Ahmed Khalifa: And the example of that you’ve kind of covered a bit more in depth, because you have written your own book, and of course Launch Tomorrow, and, you know, the quote that you have, it’s a non-designer’s guide to using a landing page to launch a lean starter. So could you tell us a little bit about your book, and what gave you ideas to start writing the book, as well?
Luke Szyrmer: So interestingly, actually, the way that I decided on this is to, is I actually ran a series of tests like this and I realised that this particular topic isn’t really covered, ’cause there’s a lot of stuff about CRO. There’s some stuff about doing customer interviews, or basically market research-type stuff, or customer development, kind of using lean startup jargon.
But there really isn’t so much about this specific topic. And it turned out, yeah, I mean, it turned out that I got a really good response, much more than I expected. Some of the other stuff I was thinking of writing about turned out was completely just not quite happening, too abstract, not quite there. Whereas this is something people are really keen on learning more about.
And interestingly enough, the more I got into it, the more layers to the onion there were. I mean, it’s just, there’s so many aspects to it in terms of both the thinking about new products, in terms of the actual, technical side.
In terms of all of the CRO space related things, which aren’t exactly relevant, but like, the statistics side of it, so there’s so many aspects to this, potentially, that if people were trying to do it, they were just getting overwhelmed. So Launch Tomorrow was meant to be a simple process that people could run that would give them a relatively unbiased way of getting this type of market feedback, of behavioural market feedback.
Which they can then use to go and decide whether or not they wanna commit more time to a particular startup idea or product idea, or whatever.
And, you know, the amazing thing is that it’s a very different way of looking at it than, for example, how it used to be traditionally. Even 15, 20 years ago, everything was, you write a huge business plan, you go and try and get funding, and all this stuff would be based on assumptions that weren’t really validated.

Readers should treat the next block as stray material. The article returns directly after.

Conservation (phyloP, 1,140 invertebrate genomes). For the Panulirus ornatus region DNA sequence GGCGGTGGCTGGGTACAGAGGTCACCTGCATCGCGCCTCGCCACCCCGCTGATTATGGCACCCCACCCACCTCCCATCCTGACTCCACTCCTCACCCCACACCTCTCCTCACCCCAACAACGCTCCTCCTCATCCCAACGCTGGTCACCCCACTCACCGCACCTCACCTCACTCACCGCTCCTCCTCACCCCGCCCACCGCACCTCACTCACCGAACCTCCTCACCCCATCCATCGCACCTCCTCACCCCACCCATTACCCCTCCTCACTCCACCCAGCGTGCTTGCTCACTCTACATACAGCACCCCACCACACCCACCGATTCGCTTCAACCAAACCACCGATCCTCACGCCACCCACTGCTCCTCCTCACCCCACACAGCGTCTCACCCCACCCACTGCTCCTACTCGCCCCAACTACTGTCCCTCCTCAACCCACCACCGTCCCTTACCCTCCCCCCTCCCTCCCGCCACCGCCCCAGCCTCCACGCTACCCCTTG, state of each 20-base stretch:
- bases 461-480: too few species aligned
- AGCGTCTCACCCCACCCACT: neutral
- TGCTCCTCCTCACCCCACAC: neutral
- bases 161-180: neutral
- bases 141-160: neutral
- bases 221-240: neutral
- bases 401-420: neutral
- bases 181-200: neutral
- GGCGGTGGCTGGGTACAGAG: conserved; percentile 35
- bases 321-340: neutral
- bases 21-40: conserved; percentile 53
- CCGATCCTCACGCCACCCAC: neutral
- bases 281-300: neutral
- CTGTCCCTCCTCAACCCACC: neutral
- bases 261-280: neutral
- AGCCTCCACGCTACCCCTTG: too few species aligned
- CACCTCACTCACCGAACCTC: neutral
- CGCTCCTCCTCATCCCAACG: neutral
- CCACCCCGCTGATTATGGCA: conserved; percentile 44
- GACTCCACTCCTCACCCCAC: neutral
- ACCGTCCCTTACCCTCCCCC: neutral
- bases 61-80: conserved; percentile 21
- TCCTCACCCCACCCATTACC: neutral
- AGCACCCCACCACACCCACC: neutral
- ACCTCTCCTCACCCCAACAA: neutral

Whereas with this approach, you can make sure that you’re actually going after something with real data. So you can make sure that you’re getting the conversion rates you think you’re gonna get. That you’re gonna get the basics in place. And that there’s a germ of an idea before even doing pretty much anything else. So it’s basically one of the first things you wanna be doing if you are looking at a new business idea.
Ahmed Khalifa: Interesting. I’m going to link to the book in the show notes, for anyone who wants to have a read and buy it as well, so it is a very, very interesting way of looking at the process of essentially a different kind of conversion rate optimisation, really.
So I can see where you’re coming from, and I like the fact that you used your own skill to test the market for that, because, well, I love that. You practise what you preach, and you’ve noticed that there’s an interest in it, and you wrote the book, so it’s quite cool that it works for you as well. So it’s not a fad thing or whatever. It actually works.
So another thing that I like to talk about is the more aspects or creating content and how important it is. So for yourself, you know, you wrote the book. And what benefit do you get out of creating a book and publishing it yourself? Not necessarily financially. Obviously, that’s not your main purpose. But what benefits do you get from being an author of this book?
Luke Szyrmer: So that’s definitely a great question. I think the first benefit was just the writing process itself. Really honing in on what it is that I wanna say, and my particular case was a combination of doing some workshops, just kind of sitting at home editing.